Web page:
Moody's Investors Service has a negative outlook for China's property development sector over the next 12 to18 months as local developers face rising operating uncertainties, a tight credit environment and high regulatory risk.

"Contractions in sales volumes, price declines, and land purchases in the first half of the year have caused balance-sheet liquidity and financial profiles to deteriorate to such an extent that we have had to take various negative rating actions over the past six months,ö says Kaven Tsang, a MoodyÆs analyst and the lead author of the rating agencyÆs latest report on China property.

Tsang notes that although some developers have access to onshore financing that can partly mitigate the handicap of limited or no offshore credit, increased borrowing from domestic banks presents subordination risks for bondholders.

He says some developers have been selling assets and equity interests in projects to raise cash and improve their liquidity, but opportunities for doing so have diminished. Potential overseas investors such as property funds have had to repatriate money to the US amid a credit crisis that has starved them of capital, he adds.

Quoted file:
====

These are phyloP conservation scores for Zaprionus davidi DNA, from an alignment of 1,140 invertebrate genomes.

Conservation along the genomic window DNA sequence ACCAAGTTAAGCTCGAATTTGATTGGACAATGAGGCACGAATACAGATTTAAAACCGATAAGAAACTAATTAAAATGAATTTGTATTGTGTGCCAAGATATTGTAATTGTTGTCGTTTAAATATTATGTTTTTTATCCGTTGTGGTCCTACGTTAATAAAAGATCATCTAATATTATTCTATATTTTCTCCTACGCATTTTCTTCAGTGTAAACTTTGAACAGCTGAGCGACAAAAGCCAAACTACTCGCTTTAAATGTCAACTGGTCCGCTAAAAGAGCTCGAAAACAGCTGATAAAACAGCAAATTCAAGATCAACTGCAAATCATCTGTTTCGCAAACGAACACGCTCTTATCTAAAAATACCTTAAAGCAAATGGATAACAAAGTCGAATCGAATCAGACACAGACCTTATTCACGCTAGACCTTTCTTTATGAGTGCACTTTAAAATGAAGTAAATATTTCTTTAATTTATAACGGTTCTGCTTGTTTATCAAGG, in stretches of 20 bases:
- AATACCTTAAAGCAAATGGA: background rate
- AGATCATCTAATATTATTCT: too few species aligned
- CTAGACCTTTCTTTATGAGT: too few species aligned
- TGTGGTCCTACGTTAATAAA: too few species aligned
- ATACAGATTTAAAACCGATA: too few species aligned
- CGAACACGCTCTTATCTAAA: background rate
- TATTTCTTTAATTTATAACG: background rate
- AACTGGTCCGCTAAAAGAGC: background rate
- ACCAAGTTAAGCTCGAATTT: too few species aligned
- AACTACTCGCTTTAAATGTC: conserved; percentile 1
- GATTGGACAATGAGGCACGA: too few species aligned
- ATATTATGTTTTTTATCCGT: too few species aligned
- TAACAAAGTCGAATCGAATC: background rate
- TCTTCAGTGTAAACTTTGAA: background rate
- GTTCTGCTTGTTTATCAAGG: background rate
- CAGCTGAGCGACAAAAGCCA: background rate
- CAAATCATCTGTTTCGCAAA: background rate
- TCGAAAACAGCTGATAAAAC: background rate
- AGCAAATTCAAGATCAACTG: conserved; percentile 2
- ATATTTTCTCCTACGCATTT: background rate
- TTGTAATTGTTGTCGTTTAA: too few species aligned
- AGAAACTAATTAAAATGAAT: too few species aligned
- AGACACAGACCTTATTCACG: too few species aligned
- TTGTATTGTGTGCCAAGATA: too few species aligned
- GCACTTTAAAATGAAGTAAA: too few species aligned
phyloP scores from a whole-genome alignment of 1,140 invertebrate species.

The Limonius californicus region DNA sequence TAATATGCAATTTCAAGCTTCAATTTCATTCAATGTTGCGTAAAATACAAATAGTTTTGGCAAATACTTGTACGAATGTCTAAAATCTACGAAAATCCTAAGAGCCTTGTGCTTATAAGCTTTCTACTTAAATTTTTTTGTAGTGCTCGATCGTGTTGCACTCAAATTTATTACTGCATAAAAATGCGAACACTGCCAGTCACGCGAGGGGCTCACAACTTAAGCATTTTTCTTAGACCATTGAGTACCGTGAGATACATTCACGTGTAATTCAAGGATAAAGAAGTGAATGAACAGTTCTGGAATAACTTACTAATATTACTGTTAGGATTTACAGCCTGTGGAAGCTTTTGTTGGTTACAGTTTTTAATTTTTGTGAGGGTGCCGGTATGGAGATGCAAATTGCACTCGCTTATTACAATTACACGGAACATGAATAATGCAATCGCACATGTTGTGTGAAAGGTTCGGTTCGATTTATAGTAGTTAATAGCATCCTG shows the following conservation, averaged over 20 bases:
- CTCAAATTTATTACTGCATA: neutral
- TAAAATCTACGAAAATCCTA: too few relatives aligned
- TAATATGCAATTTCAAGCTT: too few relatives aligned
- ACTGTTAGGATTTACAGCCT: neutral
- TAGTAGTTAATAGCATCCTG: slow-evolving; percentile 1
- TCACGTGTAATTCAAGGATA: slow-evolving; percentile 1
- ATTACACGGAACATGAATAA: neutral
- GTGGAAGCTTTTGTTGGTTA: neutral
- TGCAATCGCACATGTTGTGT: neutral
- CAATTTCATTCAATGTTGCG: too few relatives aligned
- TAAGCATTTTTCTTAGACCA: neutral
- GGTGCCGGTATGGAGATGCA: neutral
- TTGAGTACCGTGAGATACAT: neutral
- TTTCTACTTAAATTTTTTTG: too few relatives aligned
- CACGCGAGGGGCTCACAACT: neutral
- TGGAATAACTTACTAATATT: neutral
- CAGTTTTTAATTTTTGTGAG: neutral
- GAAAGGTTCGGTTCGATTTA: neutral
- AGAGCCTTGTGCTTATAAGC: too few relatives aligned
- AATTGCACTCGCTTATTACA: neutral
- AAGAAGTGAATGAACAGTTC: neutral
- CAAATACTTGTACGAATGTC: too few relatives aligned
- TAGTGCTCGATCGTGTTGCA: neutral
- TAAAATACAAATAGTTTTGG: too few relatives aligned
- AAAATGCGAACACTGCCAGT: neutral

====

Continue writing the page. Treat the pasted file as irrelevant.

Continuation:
As developers complete projects now under construction, the resulting rise in the supply of new housing will further depress the market, says Peter Choy, a Moody's senior credit officer and contributing author of the report.

To stabilise the market, Choy points to recent announcements by China's central government to implement tax cuts and relax restrictions on mortgages as well as steps by local governments to encourage home purchases. However, he notes that the impact of these actions remains unknown.

"Moody's looks at financial discipline as the key determinant for ratings to ensure that issuers can withstand the challenging market environment and preserve their credit and liquidity profiles,ö Choy says.